The COVID pandemic seems to offer one surprise after another, as state and local governments scramble to fill the void created by President Trump’s daily narcissistic meanderings in cobbling together rational and effective programs to address the new reality confronting them. This is especially true in major urban areas all of which, across the world, have embraced neo-liberal policies that resulted in dramatic increases in density that clearly out-stripped the fragile urban infrastructure (including health care) needed to deal with massive viral infections now literally plaguing them…

The primary task of all government, neo-liberals argue, is to facilitate the development of the un-hindered market by reducing “red-tape” and cutting government regulations in every sphere of life…

Neo-liberalism is closely embraced, of course, by the masters of the tech sector. But far more importantly it is the dominate governing philosophy of both national political parties

The market simply cannot address this crisis, rendering the neo-liberal play book irrelevant. And the dense populations and thin urban infrastructure created by both national and local neo-liberal urban policies have brought cities to a profound crisis…

Cutting regulations, shrinking the public sector and handing more critical urban functions over to market based “disruptive innovators” got us into more trouble than such policies can get us out of. … (more)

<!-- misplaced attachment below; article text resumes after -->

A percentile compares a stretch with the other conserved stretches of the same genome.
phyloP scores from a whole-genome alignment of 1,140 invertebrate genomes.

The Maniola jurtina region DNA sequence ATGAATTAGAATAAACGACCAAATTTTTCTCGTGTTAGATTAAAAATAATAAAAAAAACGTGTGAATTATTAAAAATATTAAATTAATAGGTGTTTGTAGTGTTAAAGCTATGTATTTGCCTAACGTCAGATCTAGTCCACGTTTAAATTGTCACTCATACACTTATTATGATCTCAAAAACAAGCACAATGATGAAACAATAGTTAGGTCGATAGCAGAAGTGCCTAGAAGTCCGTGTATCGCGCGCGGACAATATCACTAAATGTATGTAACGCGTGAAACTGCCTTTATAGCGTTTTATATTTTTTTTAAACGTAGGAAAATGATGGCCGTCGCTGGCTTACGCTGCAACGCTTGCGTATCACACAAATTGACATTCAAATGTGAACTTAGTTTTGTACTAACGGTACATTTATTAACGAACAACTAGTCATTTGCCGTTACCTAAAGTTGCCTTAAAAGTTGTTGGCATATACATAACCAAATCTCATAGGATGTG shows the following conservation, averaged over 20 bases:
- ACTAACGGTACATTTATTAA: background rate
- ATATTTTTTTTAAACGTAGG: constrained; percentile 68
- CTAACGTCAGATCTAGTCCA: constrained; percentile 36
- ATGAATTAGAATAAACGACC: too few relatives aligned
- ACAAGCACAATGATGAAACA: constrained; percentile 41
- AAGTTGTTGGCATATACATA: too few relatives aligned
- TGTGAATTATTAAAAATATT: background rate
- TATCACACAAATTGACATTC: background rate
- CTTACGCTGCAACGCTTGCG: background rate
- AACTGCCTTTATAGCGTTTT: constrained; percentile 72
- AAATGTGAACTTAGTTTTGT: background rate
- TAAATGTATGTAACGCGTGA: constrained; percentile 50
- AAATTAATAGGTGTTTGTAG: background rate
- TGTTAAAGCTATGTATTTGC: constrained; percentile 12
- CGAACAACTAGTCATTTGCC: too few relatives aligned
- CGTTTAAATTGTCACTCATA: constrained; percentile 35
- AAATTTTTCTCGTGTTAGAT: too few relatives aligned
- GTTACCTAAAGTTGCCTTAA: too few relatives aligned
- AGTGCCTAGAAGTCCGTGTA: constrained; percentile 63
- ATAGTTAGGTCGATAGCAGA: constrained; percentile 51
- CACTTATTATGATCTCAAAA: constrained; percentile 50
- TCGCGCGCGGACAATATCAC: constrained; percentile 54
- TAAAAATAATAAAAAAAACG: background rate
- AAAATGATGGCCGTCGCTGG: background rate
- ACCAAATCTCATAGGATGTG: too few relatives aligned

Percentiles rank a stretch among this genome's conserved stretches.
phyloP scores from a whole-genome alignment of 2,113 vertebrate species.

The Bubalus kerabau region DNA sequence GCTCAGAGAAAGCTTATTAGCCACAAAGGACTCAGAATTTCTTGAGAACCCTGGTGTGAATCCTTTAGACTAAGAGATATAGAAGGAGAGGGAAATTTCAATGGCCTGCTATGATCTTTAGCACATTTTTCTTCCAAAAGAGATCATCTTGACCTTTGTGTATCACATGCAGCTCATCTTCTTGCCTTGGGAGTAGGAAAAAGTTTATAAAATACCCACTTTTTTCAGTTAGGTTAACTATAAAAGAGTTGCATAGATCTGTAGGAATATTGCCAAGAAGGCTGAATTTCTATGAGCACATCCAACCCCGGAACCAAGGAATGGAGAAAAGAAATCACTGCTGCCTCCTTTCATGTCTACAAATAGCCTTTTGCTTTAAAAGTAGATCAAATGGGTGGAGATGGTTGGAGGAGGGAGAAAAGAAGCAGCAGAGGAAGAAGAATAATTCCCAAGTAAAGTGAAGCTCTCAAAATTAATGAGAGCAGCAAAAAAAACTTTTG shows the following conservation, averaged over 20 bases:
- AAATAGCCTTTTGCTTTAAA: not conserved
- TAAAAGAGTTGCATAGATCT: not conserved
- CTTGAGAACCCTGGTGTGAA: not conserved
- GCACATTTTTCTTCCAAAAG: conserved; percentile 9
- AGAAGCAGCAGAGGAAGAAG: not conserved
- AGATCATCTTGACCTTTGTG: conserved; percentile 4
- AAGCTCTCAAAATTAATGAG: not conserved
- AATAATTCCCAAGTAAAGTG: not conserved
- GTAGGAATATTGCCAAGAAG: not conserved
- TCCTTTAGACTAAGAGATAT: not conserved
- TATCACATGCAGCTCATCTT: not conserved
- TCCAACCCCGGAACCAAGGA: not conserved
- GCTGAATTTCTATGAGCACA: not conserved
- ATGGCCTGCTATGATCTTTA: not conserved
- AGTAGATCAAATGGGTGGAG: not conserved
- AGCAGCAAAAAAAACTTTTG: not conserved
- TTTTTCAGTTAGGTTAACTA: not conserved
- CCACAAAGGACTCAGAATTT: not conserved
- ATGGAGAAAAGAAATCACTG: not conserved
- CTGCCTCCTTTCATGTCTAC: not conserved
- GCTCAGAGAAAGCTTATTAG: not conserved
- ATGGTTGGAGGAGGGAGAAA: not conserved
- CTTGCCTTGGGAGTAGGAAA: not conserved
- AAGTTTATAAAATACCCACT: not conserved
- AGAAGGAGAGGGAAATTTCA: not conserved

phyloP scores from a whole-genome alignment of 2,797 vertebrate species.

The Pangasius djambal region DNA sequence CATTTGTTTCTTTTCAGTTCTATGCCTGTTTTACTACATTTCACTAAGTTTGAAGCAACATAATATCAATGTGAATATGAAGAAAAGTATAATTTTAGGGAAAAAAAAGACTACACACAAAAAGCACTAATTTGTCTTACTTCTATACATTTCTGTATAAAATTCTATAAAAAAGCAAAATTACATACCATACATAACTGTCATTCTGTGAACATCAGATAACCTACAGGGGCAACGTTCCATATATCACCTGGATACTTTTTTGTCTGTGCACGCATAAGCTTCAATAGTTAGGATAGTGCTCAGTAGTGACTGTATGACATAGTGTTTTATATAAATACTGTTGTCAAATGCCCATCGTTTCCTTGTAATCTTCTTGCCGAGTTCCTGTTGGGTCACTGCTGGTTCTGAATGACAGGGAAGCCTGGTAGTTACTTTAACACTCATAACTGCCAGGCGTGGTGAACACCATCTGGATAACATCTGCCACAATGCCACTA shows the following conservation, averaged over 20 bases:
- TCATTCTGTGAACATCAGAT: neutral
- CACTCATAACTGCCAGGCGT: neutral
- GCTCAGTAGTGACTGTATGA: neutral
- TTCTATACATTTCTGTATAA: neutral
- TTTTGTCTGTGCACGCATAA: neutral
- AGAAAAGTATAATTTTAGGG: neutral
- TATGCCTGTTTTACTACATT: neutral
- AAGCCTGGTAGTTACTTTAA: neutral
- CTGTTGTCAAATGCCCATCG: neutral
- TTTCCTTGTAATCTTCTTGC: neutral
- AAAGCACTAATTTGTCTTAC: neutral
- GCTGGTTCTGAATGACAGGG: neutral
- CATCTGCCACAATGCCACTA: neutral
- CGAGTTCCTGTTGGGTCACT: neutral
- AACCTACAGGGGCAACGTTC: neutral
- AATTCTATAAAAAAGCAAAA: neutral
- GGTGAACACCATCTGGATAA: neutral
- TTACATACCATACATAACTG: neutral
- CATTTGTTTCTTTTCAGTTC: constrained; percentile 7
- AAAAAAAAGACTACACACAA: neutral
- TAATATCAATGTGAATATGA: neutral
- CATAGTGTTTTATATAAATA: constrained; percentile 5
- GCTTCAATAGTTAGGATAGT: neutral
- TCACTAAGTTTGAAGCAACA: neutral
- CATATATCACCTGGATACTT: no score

It appears that the density bills should be pulled this year, but, you might wan to pay attention to make sure they are. The next step is to figure out what next? How do we live a healthy life without density? Can we more office jobs off-site and cut the commuting down? Can we switch to renewable energy sources and cut emissions?

San Francisco’s Muni Metro, light rail service to shut down amid pandemic

by Alexa Mae Asperin : kron4 – excerpt

SAN FRANCISCO (KRON) – Starting Monday, March 30, there will be no more subway or light rail service in San Francisco.

SFMTA announced Thursday that the new changes are happening in response to a decline in ridership amid the virus pandemic and to “help us focus resources on routes outside of the downtown area.”

Starting Monday, all Muni Metro and light rail routes will be replaced by buses.

Riders can take bus substitutions for the J, KT, L, M, and N lines using the same bus stops as the early morning Metro bus service.